A weak weave will have the need to replace weak links.
A strong weave will survive even with weak links included.
-'me

Joined: February 24, 2010
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Posted on Sun May 30, 2010 12:06 am
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ZiLi wrote:
Stainless for knotting? Brave. I'd propose for knotting and reproducing Macramée, Boondoggle, Lanyard-making the use of really soft wire like EC or softer AA varieties (if you can get AA made from pure Al), and once you manage to achieve good results switch over to Goldfill and Silver. But stainless is really brave - and I'm a Stainless guy... Tststs...

BTW: Did you ever make a Boatswain's Whistle knot? I do this one routinely in two colors with Paracord, or what ever is at hand. But I never managed making it in Stainless, despite some attempts...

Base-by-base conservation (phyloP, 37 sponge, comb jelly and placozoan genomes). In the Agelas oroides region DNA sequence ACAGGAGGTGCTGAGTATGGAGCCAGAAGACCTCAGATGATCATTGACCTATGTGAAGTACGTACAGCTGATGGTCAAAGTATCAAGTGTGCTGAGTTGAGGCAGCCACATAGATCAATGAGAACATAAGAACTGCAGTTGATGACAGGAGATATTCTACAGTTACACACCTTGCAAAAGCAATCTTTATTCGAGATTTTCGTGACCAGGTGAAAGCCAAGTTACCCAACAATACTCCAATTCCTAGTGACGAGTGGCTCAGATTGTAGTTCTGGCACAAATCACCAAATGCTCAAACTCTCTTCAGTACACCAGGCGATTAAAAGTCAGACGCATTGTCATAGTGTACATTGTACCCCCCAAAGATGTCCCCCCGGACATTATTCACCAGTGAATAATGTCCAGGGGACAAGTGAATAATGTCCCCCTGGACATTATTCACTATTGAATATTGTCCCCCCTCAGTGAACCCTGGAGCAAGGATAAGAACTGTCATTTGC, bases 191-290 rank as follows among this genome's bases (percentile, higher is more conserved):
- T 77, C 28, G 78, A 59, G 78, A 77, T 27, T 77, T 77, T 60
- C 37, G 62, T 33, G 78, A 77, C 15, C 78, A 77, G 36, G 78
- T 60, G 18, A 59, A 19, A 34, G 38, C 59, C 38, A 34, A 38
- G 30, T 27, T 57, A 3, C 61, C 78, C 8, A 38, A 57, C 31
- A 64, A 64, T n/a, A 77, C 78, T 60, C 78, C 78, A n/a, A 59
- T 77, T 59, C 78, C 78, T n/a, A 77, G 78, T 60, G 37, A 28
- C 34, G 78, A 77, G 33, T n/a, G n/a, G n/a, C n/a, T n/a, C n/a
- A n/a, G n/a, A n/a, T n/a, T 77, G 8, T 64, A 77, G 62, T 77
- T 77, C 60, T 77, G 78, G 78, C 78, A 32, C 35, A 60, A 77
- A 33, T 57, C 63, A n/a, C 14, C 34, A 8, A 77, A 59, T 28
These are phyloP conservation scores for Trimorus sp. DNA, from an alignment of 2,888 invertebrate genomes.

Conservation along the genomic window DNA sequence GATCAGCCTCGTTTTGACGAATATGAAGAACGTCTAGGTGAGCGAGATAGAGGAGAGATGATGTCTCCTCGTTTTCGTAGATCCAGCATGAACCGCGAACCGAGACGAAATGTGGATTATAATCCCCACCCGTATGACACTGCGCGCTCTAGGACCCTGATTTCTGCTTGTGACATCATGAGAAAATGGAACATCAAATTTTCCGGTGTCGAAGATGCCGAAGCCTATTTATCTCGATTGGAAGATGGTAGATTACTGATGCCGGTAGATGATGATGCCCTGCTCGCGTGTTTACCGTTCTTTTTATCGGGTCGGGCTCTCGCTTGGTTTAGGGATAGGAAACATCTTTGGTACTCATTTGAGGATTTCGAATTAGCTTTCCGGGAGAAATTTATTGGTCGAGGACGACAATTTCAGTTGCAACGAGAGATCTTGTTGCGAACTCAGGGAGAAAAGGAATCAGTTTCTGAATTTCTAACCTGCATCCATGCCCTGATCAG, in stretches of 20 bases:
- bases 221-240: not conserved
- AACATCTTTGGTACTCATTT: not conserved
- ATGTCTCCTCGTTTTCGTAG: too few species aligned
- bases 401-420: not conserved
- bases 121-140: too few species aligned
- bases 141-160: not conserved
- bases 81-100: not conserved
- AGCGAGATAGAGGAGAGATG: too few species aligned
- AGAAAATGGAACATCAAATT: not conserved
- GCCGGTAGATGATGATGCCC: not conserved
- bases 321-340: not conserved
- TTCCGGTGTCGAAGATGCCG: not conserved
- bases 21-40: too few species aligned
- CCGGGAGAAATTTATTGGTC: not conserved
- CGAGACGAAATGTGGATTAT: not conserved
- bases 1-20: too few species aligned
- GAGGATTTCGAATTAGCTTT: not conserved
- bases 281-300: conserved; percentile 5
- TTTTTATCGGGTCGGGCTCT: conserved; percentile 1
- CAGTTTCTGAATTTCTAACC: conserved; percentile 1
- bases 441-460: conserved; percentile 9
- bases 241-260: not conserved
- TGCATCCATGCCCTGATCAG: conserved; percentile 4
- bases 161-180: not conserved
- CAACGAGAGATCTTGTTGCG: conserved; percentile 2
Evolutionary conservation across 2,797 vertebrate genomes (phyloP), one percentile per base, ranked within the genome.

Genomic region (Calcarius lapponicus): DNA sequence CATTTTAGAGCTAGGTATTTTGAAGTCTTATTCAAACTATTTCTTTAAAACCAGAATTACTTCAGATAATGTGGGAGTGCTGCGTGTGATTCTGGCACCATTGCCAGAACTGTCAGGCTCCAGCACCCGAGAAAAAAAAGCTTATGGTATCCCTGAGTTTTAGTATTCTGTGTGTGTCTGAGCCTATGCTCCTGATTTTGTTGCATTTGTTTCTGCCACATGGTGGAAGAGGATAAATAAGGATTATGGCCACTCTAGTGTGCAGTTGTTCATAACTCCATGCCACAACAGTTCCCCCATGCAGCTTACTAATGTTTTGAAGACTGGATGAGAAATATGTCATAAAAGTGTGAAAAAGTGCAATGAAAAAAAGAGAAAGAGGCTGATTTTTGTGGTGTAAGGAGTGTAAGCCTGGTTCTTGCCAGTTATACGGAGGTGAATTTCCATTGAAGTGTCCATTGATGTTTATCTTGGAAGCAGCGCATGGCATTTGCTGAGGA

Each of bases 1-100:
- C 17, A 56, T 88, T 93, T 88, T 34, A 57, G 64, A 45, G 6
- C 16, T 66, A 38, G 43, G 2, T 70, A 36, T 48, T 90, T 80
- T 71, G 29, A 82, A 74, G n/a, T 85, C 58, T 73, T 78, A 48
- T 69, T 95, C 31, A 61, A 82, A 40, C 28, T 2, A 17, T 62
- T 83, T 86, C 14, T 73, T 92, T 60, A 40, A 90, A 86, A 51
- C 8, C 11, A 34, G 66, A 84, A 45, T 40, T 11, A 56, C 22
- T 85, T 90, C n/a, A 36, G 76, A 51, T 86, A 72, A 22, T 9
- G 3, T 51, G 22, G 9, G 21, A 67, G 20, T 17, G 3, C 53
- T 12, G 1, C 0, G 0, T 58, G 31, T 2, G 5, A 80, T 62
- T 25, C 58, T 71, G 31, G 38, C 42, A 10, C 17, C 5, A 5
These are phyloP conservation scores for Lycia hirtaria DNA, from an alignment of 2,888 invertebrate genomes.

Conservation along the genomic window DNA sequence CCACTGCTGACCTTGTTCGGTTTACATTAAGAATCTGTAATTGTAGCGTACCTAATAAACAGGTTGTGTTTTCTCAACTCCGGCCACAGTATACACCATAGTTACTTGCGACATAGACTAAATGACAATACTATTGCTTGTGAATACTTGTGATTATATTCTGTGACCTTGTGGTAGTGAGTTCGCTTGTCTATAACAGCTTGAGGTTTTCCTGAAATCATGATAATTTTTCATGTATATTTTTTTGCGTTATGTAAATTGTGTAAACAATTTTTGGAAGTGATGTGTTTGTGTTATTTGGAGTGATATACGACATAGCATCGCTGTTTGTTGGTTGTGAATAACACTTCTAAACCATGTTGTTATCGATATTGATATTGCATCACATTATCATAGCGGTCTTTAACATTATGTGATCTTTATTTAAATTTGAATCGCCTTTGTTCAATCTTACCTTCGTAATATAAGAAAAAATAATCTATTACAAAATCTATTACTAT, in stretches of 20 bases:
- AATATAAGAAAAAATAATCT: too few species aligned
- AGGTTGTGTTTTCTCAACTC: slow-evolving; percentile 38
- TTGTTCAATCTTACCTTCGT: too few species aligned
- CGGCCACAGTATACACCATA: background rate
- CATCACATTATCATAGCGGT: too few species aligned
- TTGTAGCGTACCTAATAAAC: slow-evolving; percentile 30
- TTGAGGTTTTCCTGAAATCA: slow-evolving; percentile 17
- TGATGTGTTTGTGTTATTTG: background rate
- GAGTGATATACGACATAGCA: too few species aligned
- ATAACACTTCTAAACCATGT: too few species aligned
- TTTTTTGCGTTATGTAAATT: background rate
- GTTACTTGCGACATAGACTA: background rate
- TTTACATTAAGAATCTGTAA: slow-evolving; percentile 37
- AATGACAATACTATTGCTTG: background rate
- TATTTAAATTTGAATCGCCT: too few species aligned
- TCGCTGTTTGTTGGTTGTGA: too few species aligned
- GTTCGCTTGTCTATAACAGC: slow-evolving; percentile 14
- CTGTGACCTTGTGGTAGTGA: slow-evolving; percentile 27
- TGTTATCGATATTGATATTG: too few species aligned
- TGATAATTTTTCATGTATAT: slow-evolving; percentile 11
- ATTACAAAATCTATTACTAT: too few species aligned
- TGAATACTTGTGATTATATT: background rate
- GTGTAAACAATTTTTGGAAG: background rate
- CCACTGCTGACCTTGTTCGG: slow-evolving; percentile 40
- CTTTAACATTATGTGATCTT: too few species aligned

-ZiLi-


i tried with electrical copper for the ring above, and didnt particularly like it. the ends continuously broke off of the strands as i attempted to tie it, and it work hardened quickly and unevenly, making the loops difficult to keep consistent. With the stainless, though, it hardened evenly, didnt break, and it came out VERY easily to consistent knots. enough so that the sample piece above looks almost computer generated.

not to mention that i ordered almost 1k feet of it from TRL and it's been too thin till recently to use for rings, and even now my cutter's damaged so i cant cut coils of the stainless cause they need the 3/32" mandrel or thinner for a descent AR.

and boatswain's whistle knot? i will look it up...

O_O!

THAT'S A LANYARD KNOT WITH A LOOP!!!!

it's so hard to find tutorials for that one in picture (vid ones dont help me as much), but when i searched that, I found plenty. thx.

it's also called a "fake turk's head knot"

i've been meaning to try that one...


oh, and btw, i've never heard of boondoggle, and due to being camping, internet's throwing a hissyfit, so the pages on it arent loading quickly. it was luck that the whistle knot ones did.